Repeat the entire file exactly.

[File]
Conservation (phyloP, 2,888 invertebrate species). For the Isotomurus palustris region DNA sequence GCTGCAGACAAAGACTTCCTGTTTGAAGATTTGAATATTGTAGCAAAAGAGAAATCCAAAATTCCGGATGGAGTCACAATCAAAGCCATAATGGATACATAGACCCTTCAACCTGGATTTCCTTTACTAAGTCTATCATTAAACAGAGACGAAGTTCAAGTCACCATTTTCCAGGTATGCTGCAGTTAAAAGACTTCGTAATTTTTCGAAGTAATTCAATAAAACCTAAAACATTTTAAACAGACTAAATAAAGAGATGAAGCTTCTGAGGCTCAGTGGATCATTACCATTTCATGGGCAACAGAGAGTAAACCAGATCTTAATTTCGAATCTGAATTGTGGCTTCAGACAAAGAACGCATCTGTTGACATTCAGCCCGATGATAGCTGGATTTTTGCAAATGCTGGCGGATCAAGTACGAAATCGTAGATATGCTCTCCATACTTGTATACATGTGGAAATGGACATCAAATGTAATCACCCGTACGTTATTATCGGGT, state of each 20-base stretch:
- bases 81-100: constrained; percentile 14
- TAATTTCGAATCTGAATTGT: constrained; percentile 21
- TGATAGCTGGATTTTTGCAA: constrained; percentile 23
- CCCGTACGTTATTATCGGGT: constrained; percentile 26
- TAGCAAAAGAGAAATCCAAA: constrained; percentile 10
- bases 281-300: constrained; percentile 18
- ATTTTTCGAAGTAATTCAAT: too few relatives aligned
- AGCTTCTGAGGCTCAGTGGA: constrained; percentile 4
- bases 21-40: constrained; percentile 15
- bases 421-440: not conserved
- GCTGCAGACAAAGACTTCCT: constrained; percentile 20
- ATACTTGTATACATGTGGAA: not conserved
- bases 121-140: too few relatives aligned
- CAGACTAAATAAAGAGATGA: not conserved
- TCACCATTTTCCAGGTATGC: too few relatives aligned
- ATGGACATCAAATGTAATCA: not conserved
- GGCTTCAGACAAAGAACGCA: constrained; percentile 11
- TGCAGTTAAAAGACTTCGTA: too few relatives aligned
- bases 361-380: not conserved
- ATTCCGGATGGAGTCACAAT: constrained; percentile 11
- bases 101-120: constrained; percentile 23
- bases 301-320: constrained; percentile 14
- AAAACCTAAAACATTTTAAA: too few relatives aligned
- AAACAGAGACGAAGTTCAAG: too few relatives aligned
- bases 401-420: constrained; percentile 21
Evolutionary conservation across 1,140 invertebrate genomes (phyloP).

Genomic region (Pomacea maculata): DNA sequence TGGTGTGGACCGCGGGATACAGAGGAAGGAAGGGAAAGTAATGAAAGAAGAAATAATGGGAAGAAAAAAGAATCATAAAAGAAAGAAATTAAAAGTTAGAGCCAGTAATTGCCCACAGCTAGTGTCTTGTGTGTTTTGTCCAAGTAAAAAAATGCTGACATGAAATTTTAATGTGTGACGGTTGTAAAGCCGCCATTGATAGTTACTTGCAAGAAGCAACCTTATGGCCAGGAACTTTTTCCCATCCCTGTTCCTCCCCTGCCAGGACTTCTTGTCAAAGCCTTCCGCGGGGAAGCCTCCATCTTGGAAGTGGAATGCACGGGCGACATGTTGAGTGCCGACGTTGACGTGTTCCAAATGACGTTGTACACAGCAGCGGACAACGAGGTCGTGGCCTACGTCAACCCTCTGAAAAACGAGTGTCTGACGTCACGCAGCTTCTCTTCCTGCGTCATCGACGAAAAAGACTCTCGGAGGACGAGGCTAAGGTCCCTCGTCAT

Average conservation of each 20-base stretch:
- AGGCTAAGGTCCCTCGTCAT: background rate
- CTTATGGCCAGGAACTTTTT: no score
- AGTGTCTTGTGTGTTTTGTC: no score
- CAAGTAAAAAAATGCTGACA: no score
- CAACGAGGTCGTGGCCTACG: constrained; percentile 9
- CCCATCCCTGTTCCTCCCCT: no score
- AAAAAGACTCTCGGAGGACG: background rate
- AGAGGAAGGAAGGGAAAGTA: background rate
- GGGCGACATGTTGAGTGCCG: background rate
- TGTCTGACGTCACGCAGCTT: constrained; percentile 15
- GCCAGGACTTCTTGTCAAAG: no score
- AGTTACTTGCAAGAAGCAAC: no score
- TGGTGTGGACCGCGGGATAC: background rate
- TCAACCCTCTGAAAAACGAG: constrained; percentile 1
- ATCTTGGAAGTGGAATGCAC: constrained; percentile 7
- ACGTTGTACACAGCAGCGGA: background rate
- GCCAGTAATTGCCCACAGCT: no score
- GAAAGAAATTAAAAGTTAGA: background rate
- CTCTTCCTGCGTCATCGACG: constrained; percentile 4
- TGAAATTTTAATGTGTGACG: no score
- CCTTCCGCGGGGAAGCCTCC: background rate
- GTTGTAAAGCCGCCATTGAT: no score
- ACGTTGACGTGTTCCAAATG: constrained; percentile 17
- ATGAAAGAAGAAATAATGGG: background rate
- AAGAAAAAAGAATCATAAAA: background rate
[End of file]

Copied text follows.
Conservation (phyloP, 2,888 invertebrate species). For the Isotomurus palustris region DNA sequence GCTGCAGACAAAGACTTCCTGTTTGAAGATTTGAATATTGTAGCAAAAGAGAAATCCAAAATTCCGGATGGAGTCACAATCAAAGCCATAATGGATACATAGACCCTTCAACCTGGATTTCCTTTACTAAGTCTATCATTAAACAGAGACGAAGTTCAAGTCACCATTTTCCAGGTATGCTGCAGTTAAAAGACTTCGTAATTTTTCGAAGTAATTCAATAAAACCTAAAACATTTTAAACAGACTAAATAAAGAGATGAAGCTTCTGAGGCTCAGTGGATCATTACCATTTCATGGGCAACAGAGAGTAAACCAGATCTTAATTTCGAATCTGAATTGTGGCTTCAGACAAAGAACGCATCTGTTGACATTCAGCCCGATGATAGCTGGATTTTTGCAAATGCTGGCGGATCAAGTACGAAATCGTAGATATGCTCTCCATACTTGTATACATGTGGAAATGGACATCAAATGTAATCACCCGTACGTTATTATCGGGT, state of each 20-base stretch:
- bases 81-100: constrained; percentile 14
- TAATTTCGAATCTGAATTGT: constrained; percentile 21
- TGATAGCTGGATTTTTGCAA: constrained; percentile 23
- CCCGTACGTTATTATCGGGT: constrained; percentile 26
- TAGCAAAAGAGAAATCCAAA: constrained; percentile 10
- bases 281-300: constrained; percentile 18
- ATTTTTCGAAGTAATTCAAT: too few relatives aligned
- AGCTTCTGAGGCTCAGTGGA: constrained; percentile 4
- bases 21-40: constrained; percentile 15
- bases 421-440: not conserved
- GCTGCAGACAAAGACTTCCT: constrained; percentile 20
- ATACTTGTATACATGTGGAA: not conserved
- bases 121-140: too few relatives aligned
- CAGACTAAATAAAGAGATGA: not conserved
- TCACCATTTTCCAGGTATGC: too few relatives aligned
- ATGGACATCAAATGTAATCA: not conserved
- GGCTTCAGACAAAGAACGCA: constrained; percentile 11
- TGCAGTTAAAAGACTTCGTA: too few relatives aligned
- bases 361-380: not conserved
- ATTCCGGATGGAGTCACAAT: constrained; percentile 11
- bases 101-120: constrained; percentile 23
- bases 301-320: constrained; percentile 14
- AAAACCTAAAACATTTTAAA: too few relatives aligned
- AAACAGAGACGAAGTTCAAG: too few relatives aligned
- bases 401-420: constrained; percentile 21
Evolutionary conservation across 1,140 invertebrate genomes (phyloP).

Genomic region (Pomacea maculata): DNA sequence TGGTGTGGACCGCGGGATACAGAGGAAGGAAGGGAAAGTAATGAAAGAAGAAATAATGGGAAGAAAAAAGAATCATAAAAGAAAGAAATTAAAAGTTAGAGCCAGTAATTGCCCACAGCTAGTGTCTTGTGTGTTTTGTCCAAGTAAAAAAATGCTGACATGAAATTTTAATGTGTGACGGTTGTAAAGCCGCCATTGATAGTTACTTGCAAGAAGCAACCTTATGGCCAGGAACTTTTTCCCATCCCTGTTCCTCCCCTGCCAGGACTTCTTGTCAAAGCCTTCCGCGGGGAAGCCTCCATCTTGGAAGTGGAATGCACGGGCGACATGTTGAGTGCCGACGTTGACGTGTTCCAAATGACGTTGTACACAGCAGCGGACAACGAGGTCGTGGCCTACGTCAACCCTCTGAAAAACGAGTGTCTGACGTCACGCAGCTTCTCTTCCTGCGTCATCGACGAAAAAGACTCTCGGAGGACGAGGCTAAGGTCCCTCGTCAT

Average conservation of each 20-base stretch:
- AGGCTAAGGTCCCTCGTCAT: background rate
- CTTATGGCCAGGAACTTTTT: no score
- AGTGTCTTGTGTGTTTTGTC: no score
- CAAGTAAAAAAATGCTGACA: no score
- CAACGAGGTCGTGGCCTACG: constrained; percentile 9
- CCCATCCCTGTTCCTCCCCT: no score
- AAAAAGACTCTCGGAGGACG: background rate
- AGAGGAAGGAAGGGAAAGTA: background rate
- GGGCGACATGTTGAGTGCCG: background rate
- TGTCTGACGTCACGCAGCTT: constrained; percentile 15
- GCCAGGACTTCTTGTCAAAG: no score
- AGTTACTTGCAAGAAGCAAC: no score
- TGGTGTGGACCGCGGGATAC: background rate
- TCAACCCTCTGAAAAACGAG: constrained; percentile 1
- ATCTTGGAAGTGGAATGCAC: constrained; percentile 7
- ACGTTGTACACAGCAGCGGA: background rate
- GCCAGTAATTGCCCACAGCT: no score
- GAAAGAAATTAAAAGTTAGA: background rate
- CTCTTCCTGCGTCATCGACG: constrained; percentile 4
- TGAAATTTTAATGTGTGACG: no score
- CCTTCCGCGGGGAAGCCTCC: background rate
- GTTGTAAAGCCGCCATTGAT: no score
- ACGTTGACGTGTTCCAAATG: constrained; percentile 17
- ATGAAAGAAGAAATAATGGG: background rate
- AAGAAAAAAGAATCATAAAA: background rate